Ninth Circuit Says that Homeowner’s Property Has “Significant Nexus” to Waters of the U.S.
On August 16, 2021, the Ninth Circuit brought closure to long-standing wetlands litigation between Idaho property owners and the Environmental Protection Agency (EPA). Despite the EPA’s intent to no longer pursue enforcement action, the court held that the case was not moot and that the property consisted of wetlands under the “significant nexus” test.
The case is Sackett v. Environmental Protection Agency, 2021 WL 3611779 (9th Cir. Aug. 16, 2021).
In 2004, the Sacketts purchased a 0.63-acre lot in Idaho, intending to build a home on the property. The property is located near a large wetlands complex. The water from the wetlands flows from an unnamed tributary, to a creek, and eventually runs into Priest Lake about 300 feet away from the property. Priest Lake is a navigable water. The Clean Water Act (CWA) prohibits the discharge of a pollutant, including rocks and sand, into navigable waters. The CWA defines navigable waters as “waters of the United States.”
Soon after the Sacketts began construction, the EPA issued a formal administrative compliance order alerting the Sacketts that their property contained wetlands considered “waters of the United States.” As such, the backfilling of sand and gravel into the wetlands constituted a violation of the Clean Water Act (CWA). The EPA instructed the Sacketts to immediately restore the site or face penalties in an amount up to $40,000 per day.
Instead of completing remediation, the Sacketts filed this lawsuit against the EPA claiming that the agency’s order was arbitrary and capricious because their property was not subject to the CWA. The EPA conducted a second site visit in 2008, but argued that the CWA precludes judicial review of administrative orders. The case made its way to the U.S. Supreme Court, which determined that such an order was final agency action subject to judicial review under the Administrative Procedure Act (APA). Sackett v. EPA, 566 U.S. 120, 131 (2012). The Court remanded the case for further proceedings.
In 2019, after seven years of district court proceedings, the district court found that the EPA’s amended compliance order was not arbitrary or capricious. The Sacketts appealed, and the EPA notified the homeowners that the agency was withdrawing the 2008 amended compliance order, explaining that “several years ago EPA decided to no longer enforce the [order] against you.” The EPA, alleging that the appeal was moot, moved to dismiss the case. The Sacketts resisted the motion and sought a ruling on the merits of the case. On appeal the Ninth Circuit affirmed.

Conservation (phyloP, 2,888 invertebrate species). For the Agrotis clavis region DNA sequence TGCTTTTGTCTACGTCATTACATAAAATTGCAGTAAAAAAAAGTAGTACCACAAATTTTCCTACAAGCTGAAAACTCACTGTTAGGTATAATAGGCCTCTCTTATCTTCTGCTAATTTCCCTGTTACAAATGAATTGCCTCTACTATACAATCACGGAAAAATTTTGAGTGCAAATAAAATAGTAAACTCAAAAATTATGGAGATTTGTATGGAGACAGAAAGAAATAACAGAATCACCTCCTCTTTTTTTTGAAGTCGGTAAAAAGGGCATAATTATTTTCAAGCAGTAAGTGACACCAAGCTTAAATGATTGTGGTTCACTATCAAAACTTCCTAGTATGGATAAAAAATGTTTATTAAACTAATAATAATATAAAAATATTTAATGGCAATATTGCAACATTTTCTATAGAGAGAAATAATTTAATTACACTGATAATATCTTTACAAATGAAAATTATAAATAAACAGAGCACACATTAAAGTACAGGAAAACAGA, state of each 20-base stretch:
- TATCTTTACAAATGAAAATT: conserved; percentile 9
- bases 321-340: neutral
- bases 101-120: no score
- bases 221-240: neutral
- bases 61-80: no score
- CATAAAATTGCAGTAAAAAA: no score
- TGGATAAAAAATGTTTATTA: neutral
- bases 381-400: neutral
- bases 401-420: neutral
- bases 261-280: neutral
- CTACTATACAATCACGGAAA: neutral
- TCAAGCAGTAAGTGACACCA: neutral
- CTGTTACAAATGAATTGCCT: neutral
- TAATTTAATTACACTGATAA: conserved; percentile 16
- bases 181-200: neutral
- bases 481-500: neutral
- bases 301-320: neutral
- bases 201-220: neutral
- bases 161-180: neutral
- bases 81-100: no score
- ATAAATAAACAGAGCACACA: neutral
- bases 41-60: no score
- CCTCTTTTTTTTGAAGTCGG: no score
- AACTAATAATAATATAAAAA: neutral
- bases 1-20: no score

First, the court considered whether the case had become moot due to the EPA’s voluntary withdrawal of the amended compliance order. A case becomes moot when it absolutely clear that the defendant cannot reengage in the alleged wrongful behavior. Here, the EPA sent a notice stating that it did not intend to conduct enforcement action now or in the future. However, the court found that this intention was not binding on future agency action. Additionally, at no point during the decade of litigation did the agency concede that it lacked the authority to regulate the Sackett’s land. Therefore, it was not “absolutely clear” that the agency would not begin enforcement proceedings at a later date. Because the withdrawal of the challenged order did not give the Sacketts full relief, the appeal was not moot.
Significant Nexus Inquiry
Next, the court addressed whether the EPA’s order determining that the Sackett’s property contained wetlands was arbitrary and capricious in violation of the APA. The court applied the regulations in effect at the time the agency issued the order. At that time, the definition of waters of the United States included wetlands that were adjacent to traditional navigable waters and their tributaries. 33 C.F.R. § 328.3(a) (2008). This determination was made using the “significant nexus” test.
The Sackett’s property contains wetlands just 30 feet away from the unnamed tributary which eventually runs into Priest Lake, a navigable water. The relevant regulations stated that tributaries to navigable waters, such as the creek feeding Priest Lake, are also jurisdictional. See 33 C.F.R. § 328.3(a)(5). Therefore, the EPA’s conclusion that the Sackett’s wetlands were adjacent to a tributary or navigable water was not arbitrary or capricious.
The court next confirmed that the significant nexus test was the proper standard under which to consider the case. In Rapanos v. United States, Justice Kennedy wrote a concurring opinion finding that “jurisdiction over wetlands depends upon the existence of a significant nexus between the wetlands in question and navigable waters in the traditional sense.” 547 U.S. 715, 779 (2006). Thus, wetlands are “waters of the United States” when they “either alone or in combination with similarly situated lands in the region, significantly affect the chemical, physical, and biological integrity of other covered waters more readily understood as ‘navigable.’” Id. at 780.
In its amended order, the EPA explained that “similarly situated wetlands include all wetlands adjacent to the same tributary.” After several site visits, the EPA determined that the wetland complex was “especially important in maintaining the high quality of Priest Lake's water, fish, and wildlife.” Because the Sackett’s property was similarly situated to the adjacent wetlands, the EPA found that it shared a significant nexus with Priest Lake. The court ruled that EPA did not abuse its discretion in making this determination and that the Sackett’s property was regulable under the CWA and its associated regulations.
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